THERE IS another parable story that Jesus told to the people as he sat in the boat and the people stood on the shore. This is the parable of “The Wheat and the Weeds.”
“There was a man who sowed good wheat in his field; but while people were asleep, an enemy came and scattered the seed of weeds over all the ground. Then the enemy went away, leaving his seed to grow up. When the sprouts of grain began to form into heads of wheat, the men saw that everywhere in the field the weeds were among them; for weeds always grow faster than good seed.
“So the servants of the farmer came to him and said: “‘Did you not, sir, sow good seed in your field? How comes it that it is full of weeds?’
“He said to them, `Some enemy of mine has done this.’
” `Shall we go,’ said the servants, `and pull up the weeds that are growing with the wheat?’
” `No,’ answered the farmer, `for while you are pulling the weeds, you will root up the wheat with them. Let them both grow together until the harvest; and in the time of the harvest, I will say to the reapers, “When you have cut down all the crop, then take out the weeds and put them into bundles to be burned; but gather the wheat into my barn.”‘”
Jesus gave to the people another parable about “The Growing Grain.” He said, “The kingdom of God is as if a man should throw seed upon the ground.
The sower will sleep every night, while the seed will spring up, he cannot tell how. The ground bears fruit of itself, first the little shoot, then the ear of grain, and then the full head of grain. But when the heads of grain are ripe, he puts in his sickle and reaps, because the harvest is come.”
His next parable was “The Mustard Seed.” “The kingdom of heaven,” said Jesus, “is like a grain of mustard seed which a man took and sowed in his field. This is the smallest of all seeds; but it grows up to become a bush so large that it is like a tree, putting out great branches, and the birds light upon them and rest under their shadow.”
Jesus gave one more parable, “The Leaven, or Yeast. He said, “The kingdom of God is like the leaven or yeast that a woman uses when she makes bread. She mixes up a very little yeast in a large mass of dough, and leaves it to rise. Presently all the dough is changed by the yeast, and made into good bread. So it is with the truth to those who take it into their hearts.”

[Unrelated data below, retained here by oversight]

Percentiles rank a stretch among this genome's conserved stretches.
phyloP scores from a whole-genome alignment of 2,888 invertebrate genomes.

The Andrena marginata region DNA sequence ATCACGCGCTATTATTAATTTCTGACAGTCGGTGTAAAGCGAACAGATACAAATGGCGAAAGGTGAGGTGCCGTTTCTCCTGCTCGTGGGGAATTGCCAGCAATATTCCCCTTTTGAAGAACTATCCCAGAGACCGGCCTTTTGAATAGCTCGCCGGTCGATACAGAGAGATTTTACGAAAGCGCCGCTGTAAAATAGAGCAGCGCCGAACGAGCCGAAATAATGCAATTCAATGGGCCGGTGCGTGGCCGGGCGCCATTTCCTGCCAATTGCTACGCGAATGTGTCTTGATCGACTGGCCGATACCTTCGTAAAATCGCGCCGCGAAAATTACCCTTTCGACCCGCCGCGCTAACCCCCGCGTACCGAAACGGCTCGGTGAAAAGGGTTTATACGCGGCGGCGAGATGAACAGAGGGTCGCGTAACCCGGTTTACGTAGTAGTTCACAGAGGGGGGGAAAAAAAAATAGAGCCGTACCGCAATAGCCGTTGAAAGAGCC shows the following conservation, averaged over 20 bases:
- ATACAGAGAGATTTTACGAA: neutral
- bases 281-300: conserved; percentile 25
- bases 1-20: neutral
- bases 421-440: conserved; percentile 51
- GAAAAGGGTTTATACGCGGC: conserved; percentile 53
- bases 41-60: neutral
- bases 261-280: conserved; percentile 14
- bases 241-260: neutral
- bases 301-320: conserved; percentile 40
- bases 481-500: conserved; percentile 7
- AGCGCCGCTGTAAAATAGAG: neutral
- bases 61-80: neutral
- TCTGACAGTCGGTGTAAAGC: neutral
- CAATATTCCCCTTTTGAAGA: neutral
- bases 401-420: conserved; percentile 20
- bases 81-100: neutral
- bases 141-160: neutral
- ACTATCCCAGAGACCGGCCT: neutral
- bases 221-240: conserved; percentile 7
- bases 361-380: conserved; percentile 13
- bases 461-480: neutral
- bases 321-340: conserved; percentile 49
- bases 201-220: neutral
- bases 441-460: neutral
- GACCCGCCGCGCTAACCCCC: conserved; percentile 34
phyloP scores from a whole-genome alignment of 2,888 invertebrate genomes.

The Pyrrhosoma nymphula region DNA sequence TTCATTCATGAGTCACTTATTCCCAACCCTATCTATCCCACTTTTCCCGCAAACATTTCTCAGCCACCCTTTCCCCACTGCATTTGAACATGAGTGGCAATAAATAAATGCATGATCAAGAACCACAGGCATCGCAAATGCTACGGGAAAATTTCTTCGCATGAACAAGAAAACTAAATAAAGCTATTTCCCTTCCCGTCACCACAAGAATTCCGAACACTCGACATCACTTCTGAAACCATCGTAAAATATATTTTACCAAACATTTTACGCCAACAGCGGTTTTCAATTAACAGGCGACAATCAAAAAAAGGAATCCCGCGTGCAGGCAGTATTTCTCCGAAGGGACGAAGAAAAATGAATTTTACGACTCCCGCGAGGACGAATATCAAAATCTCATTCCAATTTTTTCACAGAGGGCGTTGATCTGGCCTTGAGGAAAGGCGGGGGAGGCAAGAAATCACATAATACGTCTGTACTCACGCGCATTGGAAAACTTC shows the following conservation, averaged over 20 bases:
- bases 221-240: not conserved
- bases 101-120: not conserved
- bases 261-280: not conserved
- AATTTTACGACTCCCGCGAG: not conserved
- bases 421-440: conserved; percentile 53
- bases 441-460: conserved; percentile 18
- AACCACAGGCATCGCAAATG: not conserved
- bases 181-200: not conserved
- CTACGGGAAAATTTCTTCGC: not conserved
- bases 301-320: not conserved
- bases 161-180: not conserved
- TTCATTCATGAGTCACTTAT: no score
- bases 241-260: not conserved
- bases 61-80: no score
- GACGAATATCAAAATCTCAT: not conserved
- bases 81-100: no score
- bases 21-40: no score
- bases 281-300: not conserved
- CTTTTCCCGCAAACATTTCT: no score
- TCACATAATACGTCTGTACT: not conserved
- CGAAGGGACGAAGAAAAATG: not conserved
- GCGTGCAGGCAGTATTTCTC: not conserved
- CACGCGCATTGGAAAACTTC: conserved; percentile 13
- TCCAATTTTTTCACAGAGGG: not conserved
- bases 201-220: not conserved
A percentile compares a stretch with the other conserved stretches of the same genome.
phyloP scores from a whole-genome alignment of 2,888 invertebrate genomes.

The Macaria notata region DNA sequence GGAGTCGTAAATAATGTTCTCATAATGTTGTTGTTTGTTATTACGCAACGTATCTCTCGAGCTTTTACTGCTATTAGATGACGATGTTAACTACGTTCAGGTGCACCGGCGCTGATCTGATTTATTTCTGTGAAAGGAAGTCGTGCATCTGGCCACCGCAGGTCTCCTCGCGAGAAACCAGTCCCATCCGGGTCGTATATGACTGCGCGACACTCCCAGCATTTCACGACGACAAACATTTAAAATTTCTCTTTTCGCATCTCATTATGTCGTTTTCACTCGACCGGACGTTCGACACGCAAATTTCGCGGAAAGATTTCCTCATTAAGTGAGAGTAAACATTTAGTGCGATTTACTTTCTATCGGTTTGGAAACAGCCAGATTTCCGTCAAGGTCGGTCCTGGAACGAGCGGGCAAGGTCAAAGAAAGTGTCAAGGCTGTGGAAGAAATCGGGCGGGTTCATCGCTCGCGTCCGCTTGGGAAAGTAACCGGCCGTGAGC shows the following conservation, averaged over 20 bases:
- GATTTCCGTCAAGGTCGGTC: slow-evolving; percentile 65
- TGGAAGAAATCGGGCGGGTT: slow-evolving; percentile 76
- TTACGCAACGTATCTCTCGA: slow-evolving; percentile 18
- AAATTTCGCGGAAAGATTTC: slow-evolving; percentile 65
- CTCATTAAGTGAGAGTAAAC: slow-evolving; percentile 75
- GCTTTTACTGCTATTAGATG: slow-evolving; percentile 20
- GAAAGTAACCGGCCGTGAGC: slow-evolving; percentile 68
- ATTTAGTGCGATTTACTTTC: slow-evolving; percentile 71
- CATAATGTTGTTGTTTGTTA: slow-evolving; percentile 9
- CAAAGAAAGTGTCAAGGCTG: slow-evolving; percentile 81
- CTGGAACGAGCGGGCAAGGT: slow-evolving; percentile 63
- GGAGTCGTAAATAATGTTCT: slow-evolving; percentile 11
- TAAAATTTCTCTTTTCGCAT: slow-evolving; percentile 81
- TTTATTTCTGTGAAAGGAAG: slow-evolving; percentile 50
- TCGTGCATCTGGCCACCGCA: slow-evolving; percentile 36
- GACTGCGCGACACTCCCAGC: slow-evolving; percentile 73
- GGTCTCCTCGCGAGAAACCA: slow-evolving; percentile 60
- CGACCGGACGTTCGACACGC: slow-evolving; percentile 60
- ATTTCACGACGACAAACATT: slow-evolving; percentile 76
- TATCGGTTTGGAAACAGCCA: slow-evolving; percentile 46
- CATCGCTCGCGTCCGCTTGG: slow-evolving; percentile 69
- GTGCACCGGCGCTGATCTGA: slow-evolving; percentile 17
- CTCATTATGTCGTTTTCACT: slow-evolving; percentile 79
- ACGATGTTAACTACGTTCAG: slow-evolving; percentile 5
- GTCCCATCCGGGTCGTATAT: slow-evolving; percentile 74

After Jesus told these five parables, “The Sower,” “The Wheat and the Weeds,” “The Growing Grain,” “The Mustard Seed,” and “The Leaven,” he sent the crowd away and went into a house with his disciples. When they were alone they said to him, “Tell us what is the meaning of the parable of “The Wheat and the Weeds.”
Jesus answered them, “He who sows the good seed is the Son of Man, whom God has sent into the earth. The field is the world. The good wheat are those who hear his word and are the children of God. The weeds are the children of the wicked one. The enemy that sowed them is the devil, Satan. The harvest is the end of the world and the reapers are the angels of God. Just as the weeds are gathered from among the good grain and burned in the fire, so shall it be at the end of the world. The Son of Man will send his angels, and they will gather out of his kingdom all that do evil and cause harm, and shall throw them into the furnace of fire; there men will weep and wail and gnash their teeth., But in that day, the children of God, the true wheat, shall shine like the sun in the kingdom of their heavenly Father.
Then to his disciples, not to the crowd, Jesus gave three more parables. The first was “The Hid Treasure.” He said, “The kingdom of heaven is like a heap of money which a man found while he was working in a field. He hid it again, and told no one about it; but went home, sold all that he had and gladly bought that field, that the treasure might be his own.”
The next parable was that of “The Pearl.” “There was a man who went into many places to find pearls, which he bought to sell to others. In one place he found a pearl of great price, far more precious than any that he had seen before. He went and sold everything that he had, and with the money bought that pearl.”
The last of these parables was “The Drag Net.” “Once more,” said Jesus, “the kingdom of heaven is like a large net that was cast into the sea and took in fishes of every kind, large and small, good and bad. When the net was full they drew it to the shore. There they sat down and took the fishes out,. `one by one. They looked them over and put the good fish, those that were fit to be eaten, into baskets, but those, that were useless they threw away. . So will it be at the end of the world. The angels will come and will take out the people that are wicked from among the good, and shall fling them into the furnace of fire; there men will weep and gnash their teeth.”
After Jesus had finished telling these parables to his disciples, he said to them, “Have you understood all these?”
They said to him, “Yes, we have.”
And he said to them, “Every teacher who has been made a learner in the kingdom of God is like a man who brings out of his store some things that are new and some that are old.”